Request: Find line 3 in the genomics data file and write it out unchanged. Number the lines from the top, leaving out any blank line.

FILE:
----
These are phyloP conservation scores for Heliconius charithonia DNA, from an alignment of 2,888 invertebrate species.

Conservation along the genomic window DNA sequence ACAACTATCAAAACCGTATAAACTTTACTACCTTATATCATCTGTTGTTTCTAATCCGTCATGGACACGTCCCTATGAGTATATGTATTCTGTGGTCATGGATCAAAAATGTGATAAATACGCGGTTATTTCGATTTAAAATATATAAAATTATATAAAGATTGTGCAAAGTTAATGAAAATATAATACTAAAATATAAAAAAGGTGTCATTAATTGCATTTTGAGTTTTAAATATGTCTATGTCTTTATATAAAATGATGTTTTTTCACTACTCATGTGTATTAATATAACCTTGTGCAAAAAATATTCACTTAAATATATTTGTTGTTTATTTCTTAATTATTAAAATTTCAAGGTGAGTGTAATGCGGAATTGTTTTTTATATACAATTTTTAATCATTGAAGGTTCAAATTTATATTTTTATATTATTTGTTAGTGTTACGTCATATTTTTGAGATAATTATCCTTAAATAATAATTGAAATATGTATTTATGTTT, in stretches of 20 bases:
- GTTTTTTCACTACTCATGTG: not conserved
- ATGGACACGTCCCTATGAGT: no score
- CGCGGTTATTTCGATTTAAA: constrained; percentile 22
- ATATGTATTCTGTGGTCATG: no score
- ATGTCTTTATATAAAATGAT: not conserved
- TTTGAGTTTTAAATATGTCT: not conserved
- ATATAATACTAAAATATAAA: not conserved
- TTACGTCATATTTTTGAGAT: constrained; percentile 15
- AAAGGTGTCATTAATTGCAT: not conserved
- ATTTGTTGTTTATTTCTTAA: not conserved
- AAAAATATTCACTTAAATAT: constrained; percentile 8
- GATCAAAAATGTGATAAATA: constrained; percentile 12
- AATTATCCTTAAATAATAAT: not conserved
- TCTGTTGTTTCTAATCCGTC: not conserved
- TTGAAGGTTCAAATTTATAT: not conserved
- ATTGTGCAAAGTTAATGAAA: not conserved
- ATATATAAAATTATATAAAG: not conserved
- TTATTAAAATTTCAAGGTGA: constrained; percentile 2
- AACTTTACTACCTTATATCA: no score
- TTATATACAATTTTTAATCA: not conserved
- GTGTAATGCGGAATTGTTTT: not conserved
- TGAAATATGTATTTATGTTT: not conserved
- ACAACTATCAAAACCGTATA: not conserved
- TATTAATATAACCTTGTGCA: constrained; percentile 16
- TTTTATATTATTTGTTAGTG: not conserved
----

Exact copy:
- GTTTTTTCACTACTCATGTG: not conserved